A good mentor will praise your efforts to get started on the project and give you detailed feedback on your first submissions, while still being compassionate and understanding about what newcomers are expected to know. If the project documentation for getting started is lacking, a good community will step up and improve it when newcomers ask the same questions over and over. An awesome mentor will actively promoting your work to other community members, making sure you get credit for your work and you’re not being “too modest” due to imposter syndrome.

5. What are the pathways to leadership?

Developers at all levels of experience need to look at the career opportunities within potential open source projects. Even if you’re completely burned out and want to coast for a while, eventually you may want to step into a leadership position, and you need to evaluate whether there will be a place for you to step into.

Is the community leadership stagnant, with the same people occupying positions of power for years? Or maybe the community has no defined leaders, which can have its own problems. It’s best to find a community that has several subprojects that junior developers can take over. If you’re an experienced developer, you might want to ask some probing questions about their software architecture to see how the community reacts to criticism. Some community leaders may get very defensive, which may be a sign that you’ll clash over design decisions later.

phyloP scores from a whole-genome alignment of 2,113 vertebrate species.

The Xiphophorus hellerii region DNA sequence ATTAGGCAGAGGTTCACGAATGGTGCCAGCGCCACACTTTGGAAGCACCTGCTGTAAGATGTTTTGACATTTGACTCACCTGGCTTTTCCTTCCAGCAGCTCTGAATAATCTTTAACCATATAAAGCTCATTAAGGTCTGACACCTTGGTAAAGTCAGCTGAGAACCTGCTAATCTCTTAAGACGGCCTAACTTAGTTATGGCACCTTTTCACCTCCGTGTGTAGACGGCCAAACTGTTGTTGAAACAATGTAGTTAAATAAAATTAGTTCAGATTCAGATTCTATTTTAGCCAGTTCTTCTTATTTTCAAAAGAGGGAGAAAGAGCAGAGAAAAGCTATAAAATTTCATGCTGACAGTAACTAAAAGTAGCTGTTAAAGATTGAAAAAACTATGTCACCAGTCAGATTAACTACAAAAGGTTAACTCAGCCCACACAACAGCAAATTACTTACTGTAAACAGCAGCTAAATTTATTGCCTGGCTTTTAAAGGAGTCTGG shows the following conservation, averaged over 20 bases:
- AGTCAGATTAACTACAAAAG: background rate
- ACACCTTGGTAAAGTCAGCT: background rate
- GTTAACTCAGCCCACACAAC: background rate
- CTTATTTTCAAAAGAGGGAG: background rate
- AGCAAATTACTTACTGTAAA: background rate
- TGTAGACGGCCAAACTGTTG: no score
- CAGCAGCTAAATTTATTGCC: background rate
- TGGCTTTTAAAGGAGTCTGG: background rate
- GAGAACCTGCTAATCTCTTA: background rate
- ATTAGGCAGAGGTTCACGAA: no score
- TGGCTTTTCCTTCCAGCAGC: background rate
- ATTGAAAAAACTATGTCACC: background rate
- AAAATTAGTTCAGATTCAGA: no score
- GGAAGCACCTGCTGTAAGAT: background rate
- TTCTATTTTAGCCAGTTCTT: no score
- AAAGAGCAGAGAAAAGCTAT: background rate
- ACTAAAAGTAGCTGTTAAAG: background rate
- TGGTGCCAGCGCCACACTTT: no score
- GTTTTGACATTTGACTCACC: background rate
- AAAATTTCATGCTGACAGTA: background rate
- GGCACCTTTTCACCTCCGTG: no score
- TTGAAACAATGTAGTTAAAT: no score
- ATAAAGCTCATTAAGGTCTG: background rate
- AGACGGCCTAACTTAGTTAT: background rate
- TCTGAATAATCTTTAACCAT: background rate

You Have Options

Sign with a skull illustration that reads DANGER Toxic Hazard.

CC-BY eek the cat, filtered.

In the end, you may not be able to find a good open source community that also fits your technical interests. You may want to found your own open source project, where you can build in respect and encouragement from the start. You may decide to leave the open source world for a proprietary project. You may even decide to leave the toxic tech scene all together.

The point is, you have options. You have valuable skills and the drive to learn a new project. Your toxic community will survive without you, and your new community will value your skills even more.

Find a community where you can be respected and appreciated, because you deserve it.